The record peaks around track six with "Blood Machine," but what a peak it is. The lyrics are reminiscent of social-disaster parables, kind of like Terrible Things, the allegory of the Holocaust involving woodland animals by Eve Bunting, or a Dr. Seuss story. The language is sparse, the instrumentation minimal and lo-fi, and the subject matter sublime. The song is about a town full of people who are attached to a "giant machine that could circulate blood," and as the singer approaches, "all they could say was 'please, please please, help us escape from the blood machine.'" The acoustic guitar slides up, and the drumsticks drag on the snare. There are bongos. Strings. Harmonic voices in the background. Somebody needs to make an animated film based on this song.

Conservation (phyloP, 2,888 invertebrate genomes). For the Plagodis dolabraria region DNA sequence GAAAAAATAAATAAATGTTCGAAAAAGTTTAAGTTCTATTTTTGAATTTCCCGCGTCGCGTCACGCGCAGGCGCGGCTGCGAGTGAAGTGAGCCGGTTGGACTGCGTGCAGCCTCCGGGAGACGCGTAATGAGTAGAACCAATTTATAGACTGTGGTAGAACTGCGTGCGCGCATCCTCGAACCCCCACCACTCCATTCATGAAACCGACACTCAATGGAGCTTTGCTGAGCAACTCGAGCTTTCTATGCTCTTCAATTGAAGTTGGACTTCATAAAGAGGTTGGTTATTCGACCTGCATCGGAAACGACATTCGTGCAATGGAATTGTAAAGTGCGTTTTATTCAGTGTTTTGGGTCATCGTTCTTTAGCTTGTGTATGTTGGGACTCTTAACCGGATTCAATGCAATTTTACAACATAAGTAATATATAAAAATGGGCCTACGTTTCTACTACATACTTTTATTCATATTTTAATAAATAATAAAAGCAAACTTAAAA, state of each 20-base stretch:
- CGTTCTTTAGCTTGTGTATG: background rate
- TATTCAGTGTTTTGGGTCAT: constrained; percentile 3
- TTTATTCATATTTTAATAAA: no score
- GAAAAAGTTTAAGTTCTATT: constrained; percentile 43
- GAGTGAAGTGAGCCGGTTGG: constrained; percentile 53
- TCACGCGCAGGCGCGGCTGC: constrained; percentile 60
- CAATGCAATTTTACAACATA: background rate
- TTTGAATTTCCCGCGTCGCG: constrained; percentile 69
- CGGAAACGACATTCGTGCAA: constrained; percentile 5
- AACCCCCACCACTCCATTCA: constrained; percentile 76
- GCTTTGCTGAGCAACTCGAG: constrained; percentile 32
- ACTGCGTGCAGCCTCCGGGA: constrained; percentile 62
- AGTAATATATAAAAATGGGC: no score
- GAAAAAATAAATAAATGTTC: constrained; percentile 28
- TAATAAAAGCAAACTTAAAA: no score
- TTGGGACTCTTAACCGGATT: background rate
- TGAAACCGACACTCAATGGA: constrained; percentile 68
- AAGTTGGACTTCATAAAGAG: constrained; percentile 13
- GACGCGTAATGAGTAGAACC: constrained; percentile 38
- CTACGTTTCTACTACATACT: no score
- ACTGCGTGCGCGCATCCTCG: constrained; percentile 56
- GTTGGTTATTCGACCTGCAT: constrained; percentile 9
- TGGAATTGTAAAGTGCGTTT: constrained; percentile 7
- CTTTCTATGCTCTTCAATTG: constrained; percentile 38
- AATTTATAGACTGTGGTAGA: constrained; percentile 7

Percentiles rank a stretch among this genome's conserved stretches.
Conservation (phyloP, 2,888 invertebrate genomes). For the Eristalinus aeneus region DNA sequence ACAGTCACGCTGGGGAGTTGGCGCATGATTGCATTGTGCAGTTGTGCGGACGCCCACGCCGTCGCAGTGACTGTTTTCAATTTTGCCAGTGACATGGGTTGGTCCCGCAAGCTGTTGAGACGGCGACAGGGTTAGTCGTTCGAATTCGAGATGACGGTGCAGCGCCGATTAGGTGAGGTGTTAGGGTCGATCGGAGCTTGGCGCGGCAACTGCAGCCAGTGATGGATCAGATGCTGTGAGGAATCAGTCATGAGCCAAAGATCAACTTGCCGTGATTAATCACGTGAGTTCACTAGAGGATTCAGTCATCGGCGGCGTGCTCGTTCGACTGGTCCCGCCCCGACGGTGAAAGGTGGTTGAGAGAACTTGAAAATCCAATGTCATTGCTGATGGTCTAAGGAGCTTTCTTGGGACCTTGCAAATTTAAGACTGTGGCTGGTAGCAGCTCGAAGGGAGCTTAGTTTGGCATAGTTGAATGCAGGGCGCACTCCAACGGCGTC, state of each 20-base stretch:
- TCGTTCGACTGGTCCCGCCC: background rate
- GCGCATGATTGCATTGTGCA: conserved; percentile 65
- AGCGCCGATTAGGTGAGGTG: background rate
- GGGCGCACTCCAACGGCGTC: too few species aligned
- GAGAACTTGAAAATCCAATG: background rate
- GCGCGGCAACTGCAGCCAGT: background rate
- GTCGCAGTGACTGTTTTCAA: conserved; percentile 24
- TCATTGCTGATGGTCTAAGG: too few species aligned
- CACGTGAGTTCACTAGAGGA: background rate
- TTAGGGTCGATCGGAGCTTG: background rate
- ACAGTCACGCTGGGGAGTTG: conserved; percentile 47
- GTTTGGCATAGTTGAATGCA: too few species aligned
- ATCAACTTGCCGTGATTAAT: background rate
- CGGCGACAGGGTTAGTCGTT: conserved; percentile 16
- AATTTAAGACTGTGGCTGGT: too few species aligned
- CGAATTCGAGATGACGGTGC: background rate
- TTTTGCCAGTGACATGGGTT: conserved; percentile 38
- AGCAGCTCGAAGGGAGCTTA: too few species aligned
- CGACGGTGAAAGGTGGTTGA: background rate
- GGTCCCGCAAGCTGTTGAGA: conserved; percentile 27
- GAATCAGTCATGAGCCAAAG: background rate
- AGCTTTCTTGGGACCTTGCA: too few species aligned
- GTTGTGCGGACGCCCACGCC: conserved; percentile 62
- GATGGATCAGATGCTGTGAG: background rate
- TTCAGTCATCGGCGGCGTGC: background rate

Everything after "Blood Machine" pales in comparison. It's a tough act to follow, but "Echo Train," "I Miss You Like I Miss You" and "Sunshine Snare Hits" continue in the folky vein of "Afterlife" and stand out among the songs that are decidedly not "Blood Machine" and shouldn't even be subjected to that kind of competition. Although one good song does not a good album make, "Blood Machine" almost defies that maxim for Infiniheart. Almost.